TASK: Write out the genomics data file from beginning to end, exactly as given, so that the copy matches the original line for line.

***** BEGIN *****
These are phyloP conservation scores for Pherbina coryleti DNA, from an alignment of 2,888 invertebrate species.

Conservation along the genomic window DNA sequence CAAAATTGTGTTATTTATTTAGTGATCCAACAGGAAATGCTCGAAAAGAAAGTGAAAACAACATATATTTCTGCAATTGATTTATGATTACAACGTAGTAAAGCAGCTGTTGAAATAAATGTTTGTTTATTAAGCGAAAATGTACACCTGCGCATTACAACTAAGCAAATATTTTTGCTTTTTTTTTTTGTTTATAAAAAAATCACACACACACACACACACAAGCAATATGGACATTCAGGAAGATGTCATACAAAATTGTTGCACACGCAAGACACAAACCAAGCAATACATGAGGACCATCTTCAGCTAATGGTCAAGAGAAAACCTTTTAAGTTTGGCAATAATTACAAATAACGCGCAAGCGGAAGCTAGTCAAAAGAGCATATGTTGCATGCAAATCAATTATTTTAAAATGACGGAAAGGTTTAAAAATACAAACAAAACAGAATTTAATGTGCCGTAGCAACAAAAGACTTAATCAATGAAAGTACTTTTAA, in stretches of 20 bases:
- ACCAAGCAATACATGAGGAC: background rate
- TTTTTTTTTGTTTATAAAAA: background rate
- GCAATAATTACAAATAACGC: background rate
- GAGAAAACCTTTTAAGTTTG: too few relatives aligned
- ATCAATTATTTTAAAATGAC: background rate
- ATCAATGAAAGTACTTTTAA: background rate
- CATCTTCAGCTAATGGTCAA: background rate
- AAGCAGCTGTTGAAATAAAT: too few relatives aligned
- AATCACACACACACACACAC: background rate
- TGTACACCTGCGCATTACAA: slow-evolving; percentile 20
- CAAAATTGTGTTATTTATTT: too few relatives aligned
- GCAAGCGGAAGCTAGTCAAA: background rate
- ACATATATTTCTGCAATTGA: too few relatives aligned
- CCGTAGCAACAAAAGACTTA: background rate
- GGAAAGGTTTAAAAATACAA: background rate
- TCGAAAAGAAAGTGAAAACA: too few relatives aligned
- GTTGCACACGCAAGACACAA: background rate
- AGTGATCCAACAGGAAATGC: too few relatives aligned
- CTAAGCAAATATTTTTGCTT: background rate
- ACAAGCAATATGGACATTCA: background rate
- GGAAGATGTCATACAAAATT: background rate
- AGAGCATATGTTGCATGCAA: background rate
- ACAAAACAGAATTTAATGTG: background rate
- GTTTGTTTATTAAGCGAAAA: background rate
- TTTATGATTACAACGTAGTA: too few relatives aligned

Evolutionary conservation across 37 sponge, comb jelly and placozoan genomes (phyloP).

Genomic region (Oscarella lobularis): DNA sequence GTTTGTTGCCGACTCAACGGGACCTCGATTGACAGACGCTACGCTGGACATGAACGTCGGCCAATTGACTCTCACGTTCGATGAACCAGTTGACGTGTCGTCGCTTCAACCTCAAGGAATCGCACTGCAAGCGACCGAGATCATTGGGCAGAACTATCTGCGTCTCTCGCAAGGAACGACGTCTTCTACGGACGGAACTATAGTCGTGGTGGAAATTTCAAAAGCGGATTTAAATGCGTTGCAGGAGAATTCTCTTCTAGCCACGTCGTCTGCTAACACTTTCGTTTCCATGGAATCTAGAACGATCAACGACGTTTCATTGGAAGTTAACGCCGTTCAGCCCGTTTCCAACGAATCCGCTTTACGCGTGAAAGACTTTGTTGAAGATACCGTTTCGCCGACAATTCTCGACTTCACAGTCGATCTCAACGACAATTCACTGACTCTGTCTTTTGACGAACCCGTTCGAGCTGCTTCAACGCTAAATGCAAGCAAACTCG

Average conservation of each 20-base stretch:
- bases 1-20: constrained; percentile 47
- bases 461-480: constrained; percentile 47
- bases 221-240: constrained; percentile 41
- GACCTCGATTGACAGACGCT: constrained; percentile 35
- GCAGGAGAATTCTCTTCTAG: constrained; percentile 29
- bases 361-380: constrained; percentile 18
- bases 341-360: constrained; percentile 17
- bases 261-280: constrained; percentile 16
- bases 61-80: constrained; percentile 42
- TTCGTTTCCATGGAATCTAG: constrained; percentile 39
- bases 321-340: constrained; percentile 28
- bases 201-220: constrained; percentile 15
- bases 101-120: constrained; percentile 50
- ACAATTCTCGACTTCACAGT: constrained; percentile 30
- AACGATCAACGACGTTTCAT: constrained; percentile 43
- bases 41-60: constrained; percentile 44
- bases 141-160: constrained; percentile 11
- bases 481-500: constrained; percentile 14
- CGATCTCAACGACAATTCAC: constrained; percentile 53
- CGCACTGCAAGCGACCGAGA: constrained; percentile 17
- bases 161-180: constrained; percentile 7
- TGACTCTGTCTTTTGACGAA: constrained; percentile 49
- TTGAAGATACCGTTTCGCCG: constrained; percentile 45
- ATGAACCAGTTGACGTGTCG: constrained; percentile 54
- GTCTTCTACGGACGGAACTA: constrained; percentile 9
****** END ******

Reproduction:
These are phyloP conservation scores for Pherbina coryleti DNA, from an alignment of 2,888 invertebrate species.

Conservation along the genomic window DNA sequence CAAAATTGTGTTATTTATTTAGTGATCCAACAGGAAATGCTCGAAAAGAAAGTGAAAACAACATATATTTCTGCAATTGATTTATGATTACAACGTAGTAAAGCAGCTGTTGAAATAAATGTTTGTTTATTAAGCGAAAATGTACACCTGCGCATTACAACTAAGCAAATATTTTTGCTTTTTTTTTTTGTTTATAAAAAAATCACACACACACACACACACAAGCAATATGGACATTCAGGAAGATGTCATACAAAATTGTTGCACACGCAAGACACAAACCAAGCAATACATGAGGACCATCTTCAGCTAATGGTCAAGAGAAAACCTTTTAAGTTTGGCAATAATTACAAATAACGCGCAAGCGGAAGCTAGTCAAAAGAGCATATGTTGCATGCAAATCAATTATTTTAAAATGACGGAAAGGTTTAAAAATACAAACAAAACAGAATTTAATGTGCCGTAGCAACAAAAGACTTAATCAATGAAAGTACTTTTAA, in stretches of 20 bases:
- ACCAAGCAATACATGAGGAC: background rate
- TTTTTTTTTGTTTATAAAAA: background rate
- GCAATAATTACAAATAACGC: background rate
- GAGAAAACCTTTTAAGTTTG: too few relatives aligned
- ATCAATTATTTTAAAATGAC: background rate
- ATCAATGAAAGTACTTTTAA: background rate
- CATCTTCAGCTAATGGTCAA: background rate
- AAGCAGCTGTTGAAATAAAT: too few relatives aligned
- AATCACACACACACACACAC: background rate
- TGTACACCTGCGCATTACAA: slow-evolving; percentile 20
- CAAAATTGTGTTATTTATTT: too few relatives aligned
- GCAAGCGGAAGCTAGTCAAA: background rate
- ACATATATTTCTGCAATTGA: too few relatives aligned
- CCGTAGCAACAAAAGACTTA: background rate
- GGAAAGGTTTAAAAATACAA: background rate
- TCGAAAAGAAAGTGAAAACA: too few relatives aligned
- GTTGCACACGCAAGACACAA: background rate
- AGTGATCCAACAGGAAATGC: too few relatives aligned
- CTAAGCAAATATTTTTGCTT: background rate
- ACAAGCAATATGGACATTCA: background rate
- GGAAGATGTCATACAAAATT: background rate
- AGAGCATATGTTGCATGCAA: background rate
- ACAAAACAGAATTTAATGTG: background rate
- GTTTGTTTATTAAGCGAAAA: background rate
- TTTATGATTACAACGTAGTA: too few relatives aligned

Evolutionary conservation across 37 sponge, comb jelly and placozoan genomes (phyloP).

Genomic region (Oscarella lobularis): DNA sequence GTTTGTTGCCGACTCAACGGGACCTCGATTGACAGACGCTACGCTGGACATGAACGTCGGCCAATTGACTCTCACGTTCGATGAACCAGTTGACGTGTCGTCGCTTCAACCTCAAGGAATCGCACTGCAAGCGACCGAGATCATTGGGCAGAACTATCTGCGTCTCTCGCAAGGAACGACGTCTTCTACGGACGGAACTATAGTCGTGGTGGAAATTTCAAAAGCGGATTTAAATGCGTTGCAGGAGAATTCTCTTCTAGCCACGTCGTCTGCTAACACTTTCGTTTCCATGGAATCTAGAACGATCAACGACGTTTCATTGGAAGTTAACGCCGTTCAGCCCGTTTCCAACGAATCCGCTTTACGCGTGAAAGACTTTGTTGAAGATACCGTTTCGCCGACAATTCTCGACTTCACAGTCGATCTCAACGACAATTCACTGACTCTGTCTTTTGACGAACCCGTTCGAGCTGCTTCAACGCTAAATGCAAGCAAACTCG

Average conservation of each 20-base stretch:
- bases 1-20: constrained; percentile 47
- bases 461-480: constrained; percentile 47
- bases 221-240: constrained; percentile 41
- GACCTCGATTGACAGACGCT: constrained; percentile 35
- GCAGGAGAATTCTCTTCTAG: constrained; percentile 29
- bases 361-380: constrained; percentile 18
- bases 341-360: constrained; percentile 17
- bases 261-280: constrained; percentile 16
- bases 61-80: constrained; percentile 42
- TTCGTTTCCATGGAATCTAG: constrained; percentile 39
- bases 321-340: constrained; percentile 28
- bases 201-220: constrained; percentile 15
- bases 101-120: constrained; percentile 50
- ACAATTCTCGACTTCACAGT: constrained; percentile 30
- AACGATCAACGACGTTTCAT: constrained; percentile 43
- bases 41-60: constrained; percentile 44
- bases 141-160: constrained; percentile 11
- bases 481-500: constrained; percentile 14
- CGATCTCAACGACAATTCAC: constrained; percentile 53
- CGCACTGCAAGCGACCGAGA: constrained; percentile 17
- bases 161-180: constrained; percentile 7
- TGACTCTGTCTTTTGACGAA: constrained; percentile 49
- TTGAAGATACCGTTTCGCCG: constrained; percentile 45
- ATGAACCAGTTGACGTGTCG: constrained; percentile 54
- GTCTTCTACGGACGGAACTA: constrained; percentile 9